On Meeting Places & Architecture for the Church’s Public Worship

“The [Samaritan] woman saith unto Him…  ‘Our fathers worshipped in this mountain; and ye say, that in Jerusalem is the place where men ought to worship.’  Jesus saith unto her, ‘… the hour cometh, when ye shall neither in this mountain, nor yet at Jerusalem, worship the Father.”

Jn. 4:19-21

“And on the sabbath we went out of the city by a river side, where prayer was wont to be made…”

Acts 16:13

“…when the disciples came together to break bread, Paul preached unto them…  And there were many lights in the upper chamber, where they were gathered together.  And there sat in a window a certain young man…”

Acts 20:7-90

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Order of Contents

Articles
Meeting Places Have No Religious Significance
On the Naming of Churches & Meeting Places
On Dedications of Meeting Places for Worship
On Consecrating & Dedicating Things
Ought not Meeting Places to be Adorned with the Best?
But do not the Expansive Walls & Ceiling Remind One of God’s Greatness?
May the Meeting Place be Called a ‘Church’?
On Love-Feasts
Latin

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Article

Willet, Andrew – ‘The Sixth Question, Concerning Temples & Churches’  in Synopsis Papismi...  (London, 1592), pp. 362-374

Willet (1562-21) was a reformed Anglican.  While he was not a puritan in the strict sense, he certainly had puritan characteristics and answers the issues Scripturally, helpfully and rightly, not reflecting the common Anglican errors and practices, as, for instance, defended in that time by Richard Hooker.

Willet uses the term ‘temples’ for church buildings because Romanists called them this.  One reason why Romanists called them this is because they believed sacrifices (the mass) were made in them.

Table of Contents

1st Part, Of the Situation of Churches
.       Appendix, Concerning the Form & Fashion of Churches
2nd Part, Of the End & Use of Churches
.      1st Article, Whether our Churches are for Sacrifice
.      2nd Article, Whether Churches are More Holy Places in Themselves
.      3rd Article, Whether Churches & Temples may be Dedicate[d] to Saints
3rd Part, Of the Adorning & Beautifying of Churches
4th Part, Of the Dedication of Churches
5th Part, Of Things Hallowed & Consecrate[d] for Churches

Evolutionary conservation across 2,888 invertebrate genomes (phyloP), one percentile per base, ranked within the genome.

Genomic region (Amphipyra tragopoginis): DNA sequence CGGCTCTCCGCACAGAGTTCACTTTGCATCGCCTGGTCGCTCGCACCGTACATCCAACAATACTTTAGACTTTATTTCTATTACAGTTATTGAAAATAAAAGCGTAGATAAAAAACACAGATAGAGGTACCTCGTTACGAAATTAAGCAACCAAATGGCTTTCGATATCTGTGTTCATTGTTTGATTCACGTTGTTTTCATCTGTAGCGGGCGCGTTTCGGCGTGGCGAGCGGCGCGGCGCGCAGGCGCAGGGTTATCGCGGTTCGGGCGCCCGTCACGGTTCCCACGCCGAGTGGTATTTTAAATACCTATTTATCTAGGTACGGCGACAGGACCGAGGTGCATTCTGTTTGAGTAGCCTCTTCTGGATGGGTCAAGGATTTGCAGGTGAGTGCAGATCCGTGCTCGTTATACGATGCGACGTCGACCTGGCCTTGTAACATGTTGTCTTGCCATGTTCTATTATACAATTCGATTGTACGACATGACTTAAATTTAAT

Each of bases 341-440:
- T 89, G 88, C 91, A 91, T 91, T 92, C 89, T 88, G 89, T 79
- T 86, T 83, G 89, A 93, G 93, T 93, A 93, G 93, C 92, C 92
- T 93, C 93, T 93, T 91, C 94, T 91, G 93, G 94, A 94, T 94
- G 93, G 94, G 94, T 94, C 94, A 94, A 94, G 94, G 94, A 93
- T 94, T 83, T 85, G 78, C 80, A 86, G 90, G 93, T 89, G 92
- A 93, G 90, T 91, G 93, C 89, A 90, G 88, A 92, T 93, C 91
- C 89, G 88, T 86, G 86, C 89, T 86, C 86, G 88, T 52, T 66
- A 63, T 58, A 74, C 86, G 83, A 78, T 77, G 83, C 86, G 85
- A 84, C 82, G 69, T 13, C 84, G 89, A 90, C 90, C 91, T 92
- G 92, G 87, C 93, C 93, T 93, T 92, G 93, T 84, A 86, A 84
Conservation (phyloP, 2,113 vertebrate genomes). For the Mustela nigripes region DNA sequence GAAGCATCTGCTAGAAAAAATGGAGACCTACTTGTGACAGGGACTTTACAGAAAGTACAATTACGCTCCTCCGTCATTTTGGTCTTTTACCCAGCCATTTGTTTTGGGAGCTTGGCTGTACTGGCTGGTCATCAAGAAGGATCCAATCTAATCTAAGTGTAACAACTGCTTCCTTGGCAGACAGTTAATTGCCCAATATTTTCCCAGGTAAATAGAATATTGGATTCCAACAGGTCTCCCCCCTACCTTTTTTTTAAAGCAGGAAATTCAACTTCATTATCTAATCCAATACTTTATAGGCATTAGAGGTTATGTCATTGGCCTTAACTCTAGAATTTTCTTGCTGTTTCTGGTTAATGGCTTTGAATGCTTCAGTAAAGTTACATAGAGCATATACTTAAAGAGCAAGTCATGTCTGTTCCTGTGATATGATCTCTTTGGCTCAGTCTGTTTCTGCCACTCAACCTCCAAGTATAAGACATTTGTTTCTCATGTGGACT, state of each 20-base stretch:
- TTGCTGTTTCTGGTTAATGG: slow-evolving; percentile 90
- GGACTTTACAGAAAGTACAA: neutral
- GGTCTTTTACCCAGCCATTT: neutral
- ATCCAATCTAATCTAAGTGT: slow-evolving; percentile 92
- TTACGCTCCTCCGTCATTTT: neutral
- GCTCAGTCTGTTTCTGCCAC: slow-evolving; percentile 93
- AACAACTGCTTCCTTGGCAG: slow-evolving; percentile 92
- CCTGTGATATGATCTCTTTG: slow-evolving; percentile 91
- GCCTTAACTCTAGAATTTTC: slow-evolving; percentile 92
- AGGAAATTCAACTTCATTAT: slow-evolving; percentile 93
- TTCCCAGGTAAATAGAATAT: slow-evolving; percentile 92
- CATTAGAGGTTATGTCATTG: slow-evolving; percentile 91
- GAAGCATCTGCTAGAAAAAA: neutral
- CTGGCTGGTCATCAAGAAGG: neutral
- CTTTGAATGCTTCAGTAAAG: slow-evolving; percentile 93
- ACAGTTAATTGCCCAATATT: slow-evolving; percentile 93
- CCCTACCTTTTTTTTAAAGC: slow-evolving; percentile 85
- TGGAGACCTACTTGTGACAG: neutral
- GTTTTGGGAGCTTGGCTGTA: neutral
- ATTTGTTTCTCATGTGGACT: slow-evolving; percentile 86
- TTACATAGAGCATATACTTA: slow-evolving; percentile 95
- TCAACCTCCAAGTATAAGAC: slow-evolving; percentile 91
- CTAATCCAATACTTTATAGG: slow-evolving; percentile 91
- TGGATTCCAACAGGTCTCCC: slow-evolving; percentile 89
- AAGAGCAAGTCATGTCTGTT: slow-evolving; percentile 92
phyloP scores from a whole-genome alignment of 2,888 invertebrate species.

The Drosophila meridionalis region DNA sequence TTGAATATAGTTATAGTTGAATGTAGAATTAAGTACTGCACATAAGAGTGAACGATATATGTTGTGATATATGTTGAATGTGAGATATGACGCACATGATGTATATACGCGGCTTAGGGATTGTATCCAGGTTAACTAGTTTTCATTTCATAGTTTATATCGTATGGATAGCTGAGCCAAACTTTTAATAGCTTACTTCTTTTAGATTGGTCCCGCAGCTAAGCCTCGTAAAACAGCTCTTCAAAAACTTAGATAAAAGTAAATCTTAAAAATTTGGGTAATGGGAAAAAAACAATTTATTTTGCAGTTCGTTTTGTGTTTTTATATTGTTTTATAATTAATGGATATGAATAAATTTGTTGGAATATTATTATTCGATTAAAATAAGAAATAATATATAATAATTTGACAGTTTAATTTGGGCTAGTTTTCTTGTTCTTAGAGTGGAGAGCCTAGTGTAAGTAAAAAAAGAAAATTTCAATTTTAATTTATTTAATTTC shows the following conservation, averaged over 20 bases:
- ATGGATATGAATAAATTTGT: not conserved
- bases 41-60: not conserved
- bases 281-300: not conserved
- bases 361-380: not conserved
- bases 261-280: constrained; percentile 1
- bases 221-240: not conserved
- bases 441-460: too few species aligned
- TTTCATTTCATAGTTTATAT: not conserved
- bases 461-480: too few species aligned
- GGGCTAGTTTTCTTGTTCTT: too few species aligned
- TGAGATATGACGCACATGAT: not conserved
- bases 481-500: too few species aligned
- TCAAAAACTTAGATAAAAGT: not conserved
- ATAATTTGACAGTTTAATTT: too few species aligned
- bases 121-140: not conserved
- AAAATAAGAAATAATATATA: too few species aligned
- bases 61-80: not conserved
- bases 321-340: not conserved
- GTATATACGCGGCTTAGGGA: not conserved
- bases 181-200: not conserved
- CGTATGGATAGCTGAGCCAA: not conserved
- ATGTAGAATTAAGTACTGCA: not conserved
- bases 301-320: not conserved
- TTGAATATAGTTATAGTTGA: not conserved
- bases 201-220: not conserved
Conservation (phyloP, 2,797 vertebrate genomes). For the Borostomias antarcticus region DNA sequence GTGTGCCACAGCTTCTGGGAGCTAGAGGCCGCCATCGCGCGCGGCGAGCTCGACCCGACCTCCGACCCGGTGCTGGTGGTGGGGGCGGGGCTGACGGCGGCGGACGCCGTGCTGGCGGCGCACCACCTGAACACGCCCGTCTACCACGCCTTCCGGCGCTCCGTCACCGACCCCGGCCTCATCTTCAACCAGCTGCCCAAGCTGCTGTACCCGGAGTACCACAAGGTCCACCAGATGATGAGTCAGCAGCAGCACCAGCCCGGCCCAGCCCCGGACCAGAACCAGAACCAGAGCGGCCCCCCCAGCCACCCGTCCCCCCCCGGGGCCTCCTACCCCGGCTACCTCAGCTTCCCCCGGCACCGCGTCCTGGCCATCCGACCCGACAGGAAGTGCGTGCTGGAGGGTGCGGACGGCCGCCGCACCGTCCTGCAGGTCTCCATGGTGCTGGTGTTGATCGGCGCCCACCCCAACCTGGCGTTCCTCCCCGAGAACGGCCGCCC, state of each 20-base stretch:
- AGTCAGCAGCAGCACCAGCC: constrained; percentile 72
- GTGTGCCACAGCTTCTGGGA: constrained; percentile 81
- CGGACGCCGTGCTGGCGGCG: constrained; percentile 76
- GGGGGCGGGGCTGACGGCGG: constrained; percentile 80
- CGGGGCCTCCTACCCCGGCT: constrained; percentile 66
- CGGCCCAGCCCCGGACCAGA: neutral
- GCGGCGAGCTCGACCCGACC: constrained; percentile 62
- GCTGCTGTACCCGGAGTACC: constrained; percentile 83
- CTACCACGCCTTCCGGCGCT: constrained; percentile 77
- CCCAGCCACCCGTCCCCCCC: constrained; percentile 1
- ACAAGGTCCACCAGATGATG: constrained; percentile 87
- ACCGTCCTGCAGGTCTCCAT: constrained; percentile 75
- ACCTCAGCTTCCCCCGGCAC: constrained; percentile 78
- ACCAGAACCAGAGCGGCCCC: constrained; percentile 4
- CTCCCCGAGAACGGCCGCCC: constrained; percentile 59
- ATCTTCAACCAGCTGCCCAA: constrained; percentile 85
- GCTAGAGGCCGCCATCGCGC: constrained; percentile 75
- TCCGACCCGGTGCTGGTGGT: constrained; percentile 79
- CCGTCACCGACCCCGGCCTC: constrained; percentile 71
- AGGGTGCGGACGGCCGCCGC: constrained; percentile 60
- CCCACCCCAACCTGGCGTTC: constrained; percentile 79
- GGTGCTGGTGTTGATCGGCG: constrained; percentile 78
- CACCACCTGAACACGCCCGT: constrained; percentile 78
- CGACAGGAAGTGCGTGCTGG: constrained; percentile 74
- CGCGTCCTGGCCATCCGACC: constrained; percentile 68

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That Meeting Places for Christian Worship are Only to have a Natural Use for the Purpose & No Religious Significance Whatsoever

Samuel Rutherford

The Divine Right of Church Government…  (1646), Intro, section 3, pp. 48-49

“Most false it is that the Tabernacle and Temple were nothing but a meeting place of the people for worship, as our churches or chapels, are:

1.  Because it is to argue the Holy Ghost of want [lack] of wisdom, to spend so much canonic Scripture in setting down things idly, not tending, at all to edification, and teaching us nothing of God, and in specifying the form, height, length, breadth, curtains, candlesticks, sockets, rings of natural places that contained their bodies…  Now certain it is, ‘Whatsoever things were written aforetime, were written for our learning, Rom. 15:4.

2.  Many things in the Tabernacle, as candles in daylight, rings, sockets, showbread, belonged nothing to a natural place, as our chapels, or meeting houses do.

3.  Expressly the Scripture makes them more than places; to wit, holy, religious, and typical signs of divine institution; as the Tabernacle was a type, Heb. 8:2,5; 9:1,2 etc.; 10:1-3.  And the Temple a type of Christ’s body, Jn. 2:19; 1:14-15.  And all these were types and shadows of heavenly things, Heb. chapters 8-10; Gal. 4:1-2, etc.; Col. 2:16,17.  Which our churches and chapels are not, being only places common to sacred and civil actions.


3.  Yea, because the Tabernacle and Temple and their implements were teaching shadows of good things to come, and our Churches and Chapels are not so, nor have they any moral or religious use or influence on our spirits as the Tabernacle and Temple had; therefore the Lord, who is express in all morals, which of their own nature do teach and edify; he behoved to name Bezaliel, and Aholiah, and the form and color of the priests’ garments, which also are typical, and could not name our elders, or the color or form of their garments.

4.  All these weak retortions [of Rutherford’s Anglican opponents] suppose that the Tabernacle and Temple were types of our meeting houses for worship, which is a mere conjecture; they were no more types of our chapels than of the Jewish synagogues;”

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On the Naming of Churches & Meeting Places 

Andrew Willet

Synopsis Papismi…  (London, 1592), pp. 369-370

“2. How names are to be given to places, we cannot better learn than of those ancient founders of names, the holy Patriarchs: As Abraham Gen. 22:14 calls the mountain Jehovah-jireh, ‘The Lord hath seen.’  So Jacob gives holy names to the place where he met the angels, Gen. 32:2, and where he wrestled with the angel, v. 31.  They, as we see, gave holy and reverent names unto places, not made peculiar for God’s service, but only for civil use for the places to be called and known by: how much more ought churches and houses of God to be called by his name?